Elegant and elegiac stories that speak to loss, redemption, and endless sorrow.



A collection of thematically linked tales of Rwandan life in a time of ethnic conflict.

Originally published in French in 2010, these short stories partake of both fiction and memoir. The title story centers on a constant of refugee life, for Igifu is hunger personified, “given to us at birth like a cruel guardian angel.” Igifu is kept at bay only by food, of course, and while the parents of the Tutsi narrator did so with abundant milk, now the cows are dead, and, as in Mukasonga’s real life, “we’d been abandoned on the sterile soil of…Igifu’s kingdom.” Although starving, her mother worries that the neighbors will learn that they’ve been reduced to eating wild radishes, “no food for Tutsis,” though she’s not too proud to turn to those neighbors when the narrator faints from hunger and approaches the gates of death itself. Mukasonga then shifts genders, relating in a man’s voice the cultural realities of a people who measure wealth in cattle (and for whom “cattle stealing was nothing short of a sport”) but are reduced to the shameful condition of raising goats. In that story, which spans decades, a young cowherd grows to manhood in exile while his father finally saves enough to buy a cow‚ a trajectory interrupted by the next spasm of ethnic violence: “The genocide did not spare my father Kalisa, or my mother, or all my family, any more than the other Tutsis of Nyamata. I’ll never know what name he gave his one cow. I don’t want to know if the killers feasted on her.” In another story, a grown-up woman, beautiful, proud, and devoted to fine clothing and makeup, paints herself into an existential corner: The object of a French colonist’s desire until independence, then the mistress of a wealthy, politically powerful entrepreneur in Kigali, she becomes just another refugee, reduced to selling herself in the camps. Reminiscent at times of Iris Origo, Mukasonga writes with world-weary matter-of-factness, her stories understated testimonials to the worst of times.

Elegant and elegiac stories that speak to loss, redemption, and endless sorrow.

Pub Date: Sept. 15, 2020

ISBN: 978-1-939810-78-6

Page Count: 160

Publisher: Archipelago

Review Posted Online: June 17, 2020

Kirkus Reviews Issue: July 1, 2020

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A compelling portrait of a marriage gone desperately sour.


In December 1926, mystery writer Agatha Christie really did disappear for 11 days. Was it a hoax? Or did her husband resort to foul play?

When Agatha meets Archie on a dance floor in 1912, the obscure yet handsome pilot quickly sweeps her off her feet with his daring. Archie seems smitten with her. Defying her family’s expectations, Agatha consents to marry Archie rather than her intended, the reliable yet boring Reggie Lucy. Although the war keeps them apart, straining their early marriage, Agatha finds meaningful work as a nurse and dispensary assistant, jobs that teach her a lot about poisons, knowledge that helps shape her early short stories and novels. While Agatha’s career flourishes after the war, Archie suffers setback after setback. Determined to keep her man happy, Agatha finds herself cooking elaborate meals, squelching her natural affections for their daughter (after all, Archie must always feel like the most important person in her life), and downplaying her own troubles, including her grief over her mother's death. Nonetheless, Archie grows increasingly morose. In fact, he is away from home the day Agatha disappears. By the time Detective Chief Constable Kenward arrives, Agatha has already been missing for a day. After discovering—and burning—a mysterious letter from Agatha, Archie is less than eager to help the police. His reluctance and arrogance work against him, and soon the police, the newspapers, the Christies’ staff, and even his daughter’s classmates suspect him of harming his wife. Benedict concocts a worthy mystery of her own, as chapters alternate between Archie’s negotiation of the investigation and Agatha’s recounting of their relationship. She keeps the reader guessing: Which narrator is reliable? Who is the real villain?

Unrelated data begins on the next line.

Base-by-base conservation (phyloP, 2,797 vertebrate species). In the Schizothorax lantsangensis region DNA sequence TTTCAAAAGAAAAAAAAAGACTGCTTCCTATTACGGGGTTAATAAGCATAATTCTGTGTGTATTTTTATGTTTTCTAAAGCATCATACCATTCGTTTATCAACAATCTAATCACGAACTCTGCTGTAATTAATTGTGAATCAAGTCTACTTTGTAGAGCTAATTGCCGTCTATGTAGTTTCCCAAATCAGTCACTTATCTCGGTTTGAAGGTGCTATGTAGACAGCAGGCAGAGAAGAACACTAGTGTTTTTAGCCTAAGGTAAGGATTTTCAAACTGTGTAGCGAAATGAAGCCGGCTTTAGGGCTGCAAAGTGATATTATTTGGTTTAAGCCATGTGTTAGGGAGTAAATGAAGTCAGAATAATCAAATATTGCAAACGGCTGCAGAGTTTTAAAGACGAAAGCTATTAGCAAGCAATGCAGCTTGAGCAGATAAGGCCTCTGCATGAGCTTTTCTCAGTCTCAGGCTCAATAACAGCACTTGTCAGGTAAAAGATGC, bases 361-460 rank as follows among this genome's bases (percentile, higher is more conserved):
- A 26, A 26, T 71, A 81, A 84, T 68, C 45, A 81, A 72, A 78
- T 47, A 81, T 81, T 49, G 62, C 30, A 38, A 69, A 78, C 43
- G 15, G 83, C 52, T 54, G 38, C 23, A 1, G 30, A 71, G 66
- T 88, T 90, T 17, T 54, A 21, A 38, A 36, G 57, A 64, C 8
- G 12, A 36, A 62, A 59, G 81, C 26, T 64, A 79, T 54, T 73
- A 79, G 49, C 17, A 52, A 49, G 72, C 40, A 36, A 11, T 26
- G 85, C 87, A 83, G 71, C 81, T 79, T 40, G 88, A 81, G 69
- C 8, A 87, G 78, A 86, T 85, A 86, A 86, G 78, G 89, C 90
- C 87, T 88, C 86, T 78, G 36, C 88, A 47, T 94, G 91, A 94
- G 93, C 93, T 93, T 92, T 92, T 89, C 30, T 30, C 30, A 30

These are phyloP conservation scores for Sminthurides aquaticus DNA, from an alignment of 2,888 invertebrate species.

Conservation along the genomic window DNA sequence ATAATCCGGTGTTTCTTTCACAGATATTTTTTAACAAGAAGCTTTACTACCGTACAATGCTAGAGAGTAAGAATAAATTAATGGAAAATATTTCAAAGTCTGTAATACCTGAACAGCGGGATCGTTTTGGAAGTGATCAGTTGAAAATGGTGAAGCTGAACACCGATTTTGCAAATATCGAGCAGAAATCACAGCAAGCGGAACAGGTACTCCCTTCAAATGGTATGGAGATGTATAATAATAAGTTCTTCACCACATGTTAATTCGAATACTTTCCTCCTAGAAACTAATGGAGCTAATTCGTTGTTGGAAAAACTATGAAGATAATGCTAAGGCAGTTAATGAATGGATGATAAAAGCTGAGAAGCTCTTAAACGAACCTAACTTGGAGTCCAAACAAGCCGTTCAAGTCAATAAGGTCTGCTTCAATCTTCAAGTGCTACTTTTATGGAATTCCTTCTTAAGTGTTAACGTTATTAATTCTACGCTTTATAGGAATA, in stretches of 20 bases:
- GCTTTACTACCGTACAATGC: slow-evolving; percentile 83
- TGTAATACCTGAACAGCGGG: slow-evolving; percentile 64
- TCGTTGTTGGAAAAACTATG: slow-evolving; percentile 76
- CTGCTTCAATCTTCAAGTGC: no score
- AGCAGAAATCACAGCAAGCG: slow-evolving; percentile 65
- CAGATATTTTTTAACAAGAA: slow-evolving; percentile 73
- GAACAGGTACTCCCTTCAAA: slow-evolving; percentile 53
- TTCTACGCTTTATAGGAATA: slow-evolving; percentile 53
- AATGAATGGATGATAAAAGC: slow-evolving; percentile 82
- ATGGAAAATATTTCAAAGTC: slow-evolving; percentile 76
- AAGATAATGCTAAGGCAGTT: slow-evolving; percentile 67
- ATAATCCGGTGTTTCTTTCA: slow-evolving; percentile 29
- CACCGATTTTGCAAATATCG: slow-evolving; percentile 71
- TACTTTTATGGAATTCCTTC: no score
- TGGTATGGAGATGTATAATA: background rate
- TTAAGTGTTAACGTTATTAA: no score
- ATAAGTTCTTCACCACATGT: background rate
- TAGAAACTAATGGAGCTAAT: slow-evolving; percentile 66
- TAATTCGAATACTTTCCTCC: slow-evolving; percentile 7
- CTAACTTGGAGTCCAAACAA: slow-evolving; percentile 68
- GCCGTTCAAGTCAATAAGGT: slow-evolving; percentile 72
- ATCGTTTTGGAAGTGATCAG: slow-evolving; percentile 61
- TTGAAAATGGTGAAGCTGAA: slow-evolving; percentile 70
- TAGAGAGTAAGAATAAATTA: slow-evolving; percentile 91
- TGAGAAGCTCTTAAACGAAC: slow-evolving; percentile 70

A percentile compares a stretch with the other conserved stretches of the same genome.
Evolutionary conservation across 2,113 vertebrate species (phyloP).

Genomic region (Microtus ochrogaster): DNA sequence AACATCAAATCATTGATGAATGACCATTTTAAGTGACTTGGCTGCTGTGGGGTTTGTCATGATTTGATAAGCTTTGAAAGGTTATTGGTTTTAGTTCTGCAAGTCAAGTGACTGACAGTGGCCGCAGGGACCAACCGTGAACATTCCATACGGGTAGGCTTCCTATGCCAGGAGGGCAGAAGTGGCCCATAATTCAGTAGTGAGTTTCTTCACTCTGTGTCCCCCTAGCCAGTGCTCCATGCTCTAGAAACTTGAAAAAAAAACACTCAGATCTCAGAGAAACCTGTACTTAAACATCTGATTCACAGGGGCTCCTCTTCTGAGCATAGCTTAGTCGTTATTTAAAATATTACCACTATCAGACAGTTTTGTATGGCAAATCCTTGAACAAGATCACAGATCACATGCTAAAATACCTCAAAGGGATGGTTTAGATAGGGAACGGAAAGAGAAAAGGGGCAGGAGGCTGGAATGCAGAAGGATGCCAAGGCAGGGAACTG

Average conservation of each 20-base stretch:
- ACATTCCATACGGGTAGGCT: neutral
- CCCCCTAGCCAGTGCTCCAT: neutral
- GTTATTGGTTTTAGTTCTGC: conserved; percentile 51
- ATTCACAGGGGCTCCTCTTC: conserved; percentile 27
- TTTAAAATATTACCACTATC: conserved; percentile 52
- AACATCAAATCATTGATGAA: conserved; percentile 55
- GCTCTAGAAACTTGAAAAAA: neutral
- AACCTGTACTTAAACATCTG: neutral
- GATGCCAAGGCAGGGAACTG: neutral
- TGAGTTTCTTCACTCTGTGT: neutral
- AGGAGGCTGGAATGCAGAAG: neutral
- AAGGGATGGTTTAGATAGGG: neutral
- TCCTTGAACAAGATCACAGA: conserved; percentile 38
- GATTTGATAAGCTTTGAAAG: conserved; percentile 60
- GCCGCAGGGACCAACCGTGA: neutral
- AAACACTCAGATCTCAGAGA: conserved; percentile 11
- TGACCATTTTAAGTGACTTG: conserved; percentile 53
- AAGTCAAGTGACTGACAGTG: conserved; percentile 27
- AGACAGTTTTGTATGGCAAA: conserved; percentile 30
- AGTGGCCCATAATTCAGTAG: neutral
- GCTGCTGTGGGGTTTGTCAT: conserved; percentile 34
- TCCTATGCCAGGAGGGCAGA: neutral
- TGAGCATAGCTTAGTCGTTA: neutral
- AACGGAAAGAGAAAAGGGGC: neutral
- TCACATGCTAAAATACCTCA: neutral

A compelling portrait of a marriage gone desperately sour.

Pub Date: Dec. 29, 2020


Page Count: 288

Publisher: Sourcebooks Landmark

Review Posted Online: Sept. 30, 2020

Kirkus Reviews Issue: Oct. 15, 2020

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A modern day fable, with modern implications in a deceiving simplicity, by the author of Dickens. Dali and Others (Reynal & Hitchcock, p. 138), whose critical brilliance is well adapted to this type of satire. This tells of the revolt on a farm, against humans, when the pigs take over the intellectual superiority, training the horses, cows, sheep, etc., into acknowledging their greatness. The first hints come with the reading out of a pig who instigated the building of a windmill, so that the electric power would be theirs, the idea taken over by Napoleon who becomes topman with no maybes about it. Napoleon trains the young puppies to be his guards, dickers with humans, gradually instigates a reign of terror, and breaks the final commandment against any animal walking on two legs. The old faithful followers find themselves no better off for food and work than they were when man ruled them, learn their final disgrace when they see Napoleon and Squealer carousing with their enemies... A basic statement of the evils of dictatorship in that it not only corrupts the leaders, but deadens the intelligence and awareness of those led so that tyranny is inevitable. Mr. Orwell's animals exist in their own right, with a narrative as individual as it is apt in political parody.

Pub Date: Aug. 26, 1946

ISBN: 0452277507

Page Count: 114

Publisher: Harcourt, Brace

Review Posted Online: Nov. 2, 2011

Kirkus Reviews Issue: Aug. 1, 1946

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